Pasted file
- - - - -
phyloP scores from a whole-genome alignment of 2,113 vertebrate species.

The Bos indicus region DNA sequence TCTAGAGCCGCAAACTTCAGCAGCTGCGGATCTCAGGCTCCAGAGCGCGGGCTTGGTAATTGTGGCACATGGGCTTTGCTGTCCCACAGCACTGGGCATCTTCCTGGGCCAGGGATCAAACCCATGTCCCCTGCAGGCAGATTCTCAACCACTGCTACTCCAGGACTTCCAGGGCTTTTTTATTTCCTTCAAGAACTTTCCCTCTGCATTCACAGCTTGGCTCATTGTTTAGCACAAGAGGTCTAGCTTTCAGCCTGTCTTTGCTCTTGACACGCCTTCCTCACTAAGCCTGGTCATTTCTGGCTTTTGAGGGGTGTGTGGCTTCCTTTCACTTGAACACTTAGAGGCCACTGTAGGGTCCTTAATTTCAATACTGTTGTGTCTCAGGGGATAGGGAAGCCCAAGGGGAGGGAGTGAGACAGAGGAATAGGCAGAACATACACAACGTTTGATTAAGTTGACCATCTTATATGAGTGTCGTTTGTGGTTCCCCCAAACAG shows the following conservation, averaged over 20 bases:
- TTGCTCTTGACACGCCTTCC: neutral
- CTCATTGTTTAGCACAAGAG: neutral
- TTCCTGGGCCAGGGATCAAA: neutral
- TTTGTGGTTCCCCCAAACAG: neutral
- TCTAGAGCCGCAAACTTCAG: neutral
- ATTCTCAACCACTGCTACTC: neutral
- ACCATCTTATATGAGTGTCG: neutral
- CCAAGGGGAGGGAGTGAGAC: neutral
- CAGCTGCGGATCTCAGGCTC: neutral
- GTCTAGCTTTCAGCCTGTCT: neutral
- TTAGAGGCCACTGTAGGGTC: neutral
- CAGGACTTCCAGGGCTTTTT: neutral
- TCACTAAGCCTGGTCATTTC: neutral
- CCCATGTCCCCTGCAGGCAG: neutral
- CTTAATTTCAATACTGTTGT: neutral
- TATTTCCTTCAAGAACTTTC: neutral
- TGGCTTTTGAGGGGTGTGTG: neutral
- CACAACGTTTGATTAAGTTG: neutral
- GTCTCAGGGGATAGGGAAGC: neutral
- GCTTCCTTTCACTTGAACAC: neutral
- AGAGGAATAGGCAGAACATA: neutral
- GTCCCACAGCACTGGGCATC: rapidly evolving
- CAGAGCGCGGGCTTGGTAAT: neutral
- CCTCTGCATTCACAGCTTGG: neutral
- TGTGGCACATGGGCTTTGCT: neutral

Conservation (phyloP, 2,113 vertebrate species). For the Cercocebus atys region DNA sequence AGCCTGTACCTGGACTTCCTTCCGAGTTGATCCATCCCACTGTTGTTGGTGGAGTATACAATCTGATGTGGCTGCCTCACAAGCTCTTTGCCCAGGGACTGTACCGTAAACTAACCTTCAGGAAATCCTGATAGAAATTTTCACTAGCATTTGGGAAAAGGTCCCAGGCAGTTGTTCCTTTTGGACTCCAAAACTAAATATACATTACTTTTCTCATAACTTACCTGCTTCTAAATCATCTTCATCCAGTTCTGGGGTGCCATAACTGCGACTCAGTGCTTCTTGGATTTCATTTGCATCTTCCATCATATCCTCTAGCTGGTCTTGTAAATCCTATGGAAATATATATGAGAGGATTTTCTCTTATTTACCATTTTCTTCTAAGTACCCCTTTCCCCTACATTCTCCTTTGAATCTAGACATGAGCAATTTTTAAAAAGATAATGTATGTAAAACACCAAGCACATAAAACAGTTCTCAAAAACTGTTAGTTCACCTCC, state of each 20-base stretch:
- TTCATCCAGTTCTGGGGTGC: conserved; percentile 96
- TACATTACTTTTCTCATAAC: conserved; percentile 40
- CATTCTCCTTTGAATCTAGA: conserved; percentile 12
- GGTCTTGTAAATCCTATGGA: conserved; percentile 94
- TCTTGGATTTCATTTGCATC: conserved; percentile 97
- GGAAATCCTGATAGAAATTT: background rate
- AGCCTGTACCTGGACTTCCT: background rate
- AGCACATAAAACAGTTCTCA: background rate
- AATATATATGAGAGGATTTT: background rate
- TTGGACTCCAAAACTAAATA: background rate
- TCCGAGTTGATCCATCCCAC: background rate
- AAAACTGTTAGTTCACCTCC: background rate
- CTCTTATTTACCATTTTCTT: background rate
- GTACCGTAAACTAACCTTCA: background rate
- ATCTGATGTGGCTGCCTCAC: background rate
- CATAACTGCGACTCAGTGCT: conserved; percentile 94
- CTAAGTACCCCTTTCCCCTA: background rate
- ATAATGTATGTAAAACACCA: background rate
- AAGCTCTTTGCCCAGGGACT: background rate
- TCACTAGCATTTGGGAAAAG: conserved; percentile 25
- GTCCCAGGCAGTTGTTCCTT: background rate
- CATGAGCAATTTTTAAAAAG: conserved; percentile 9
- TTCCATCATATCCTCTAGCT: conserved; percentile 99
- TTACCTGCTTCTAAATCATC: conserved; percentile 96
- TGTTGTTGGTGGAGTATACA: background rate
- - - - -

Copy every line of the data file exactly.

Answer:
phyloP scores from a whole-genome alignment of 2,113 vertebrate species.

The Bos indicus region DNA sequence TCTAGAGCCGCAAACTTCAGCAGCTGCGGATCTCAGGCTCCAGAGCGCGGGCTTGGTAATTGTGGCACATGGGCTTTGCTGTCCCACAGCACTGGGCATCTTCCTGGGCCAGGGATCAAACCCATGTCCCCTGCAGGCAGATTCTCAACCACTGCTACTCCAGGACTTCCAGGGCTTTTTTATTTCCTTCAAGAACTTTCCCTCTGCATTCACAGCTTGGCTCATTGTTTAGCACAAGAGGTCTAGCTTTCAGCCTGTCTTTGCTCTTGACACGCCTTCCTCACTAAGCCTGGTCATTTCTGGCTTTTGAGGGGTGTGTGGCTTCCTTTCACTTGAACACTTAGAGGCCACTGTAGGGTCCTTAATTTCAATACTGTTGTGTCTCAGGGGATAGGGAAGCCCAAGGGGAGGGAGTGAGACAGAGGAATAGGCAGAACATACACAACGTTTGATTAAGTTGACCATCTTATATGAGTGTCGTTTGTGGTTCCCCCAAACAG shows the following conservation, averaged over 20 bases:
- TTGCTCTTGACACGCCTTCC: neutral
- CTCATTGTTTAGCACAAGAG: neutral
- TTCCTGGGCCAGGGATCAAA: neutral
- TTTGTGGTTCCCCCAAACAG: neutral
- TCTAGAGCCGCAAACTTCAG: neutral
- ATTCTCAACCACTGCTACTC: neutral
- ACCATCTTATATGAGTGTCG: neutral
- CCAAGGGGAGGGAGTGAGAC: neutral
- CAGCTGCGGATCTCAGGCTC: neutral
- GTCTAGCTTTCAGCCTGTCT: neutral
- TTAGAGGCCACTGTAGGGTC: neutral
- CAGGACTTCCAGGGCTTTTT: neutral
- TCACTAAGCCTGGTCATTTC: neutral
- CCCATGTCCCCTGCAGGCAG: neutral
- CTTAATTTCAATACTGTTGT: neutral
- TATTTCCTTCAAGAACTTTC: neutral
- TGGCTTTTGAGGGGTGTGTG: neutral
- CACAACGTTTGATTAAGTTG: neutral
- GTCTCAGGGGATAGGGAAGC: neutral
- GCTTCCTTTCACTTGAACAC: neutral
- AGAGGAATAGGCAGAACATA: neutral
- GTCCCACAGCACTGGGCATC: rapidly evolving
- CAGAGCGCGGGCTTGGTAAT: neutral
- CCTCTGCATTCACAGCTTGG: neutral
- TGTGGCACATGGGCTTTGCT: neutral

Conservation (phyloP, 2,113 vertebrate species). For the Cercocebus atys region DNA sequence AGCCTGTACCTGGACTTCCTTCCGAGTTGATCCATCCCACTGTTGTTGGTGGAGTATACAATCTGATGTGGCTGCCTCACAAGCTCTTTGCCCAGGGACTGTACCGTAAACTAACCTTCAGGAAATCCTGATAGAAATTTTCACTAGCATTTGGGAAAAGGTCCCAGGCAGTTGTTCCTTTTGGACTCCAAAACTAAATATACATTACTTTTCTCATAACTTACCTGCTTCTAAATCATCTTCATCCAGTTCTGGGGTGCCATAACTGCGACTCAGTGCTTCTTGGATTTCATTTGCATCTTCCATCATATCCTCTAGCTGGTCTTGTAAATCCTATGGAAATATATATGAGAGGATTTTCTCTTATTTACCATTTTCTTCTAAGTACCCCTTTCCCCTACATTCTCCTTTGAATCTAGACATGAGCAATTTTTAAAAAGATAATGTATGTAAAACACCAAGCACATAAAACAGTTCTCAAAAACTGTTAGTTCACCTCC, state of each 20-base stretch:
- TTCATCCAGTTCTGGGGTGC: conserved; percentile 96
- TACATTACTTTTCTCATAAC: conserved; percentile 40
- CATTCTCCTTTGAATCTAGA: conserved; percentile 12
- GGTCTTGTAAATCCTATGGA: conserved; percentile 94
- TCTTGGATTTCATTTGCATC: conserved; percentile 97
- GGAAATCCTGATAGAAATTT: background rate
- AGCCTGTACCTGGACTTCCT: background rate
- AGCACATAAAACAGTTCTCA: background rate
- AATATATATGAGAGGATTTT: background rate
- TTGGACTCCAAAACTAAATA: background rate
- TCCGAGTTGATCCATCCCAC: background rate
- AAAACTGTTAGTTCACCTCC: background rate
- CTCTTATTTACCATTTTCTT: background rate
- GTACCGTAAACTAACCTTCA: background rate
- ATCTGATGTGGCTGCCTCAC: background rate
- CATAACTGCGACTCAGTGCT: conserved; percentile 94
- CTAAGTACCCCTTTCCCCTA: background rate
- ATAATGTATGTAAAACACCA: background rate
- AAGCTCTTTGCCCAGGGACT: background rate
- TCACTAGCATTTGGGAAAAG: conserved; percentile 25
- GTCCCAGGCAGTTGTTCCTT: background rate
- CATGAGCAATTTTTAAAAAG: conserved; percentile 9
- TTCCATCATATCCTCTAGCT: conserved; percentile 99
- TTACCTGCTTCTAAATCATC: conserved; percentile 96
- TGTTGTTGGTGGAGTATACA: background rate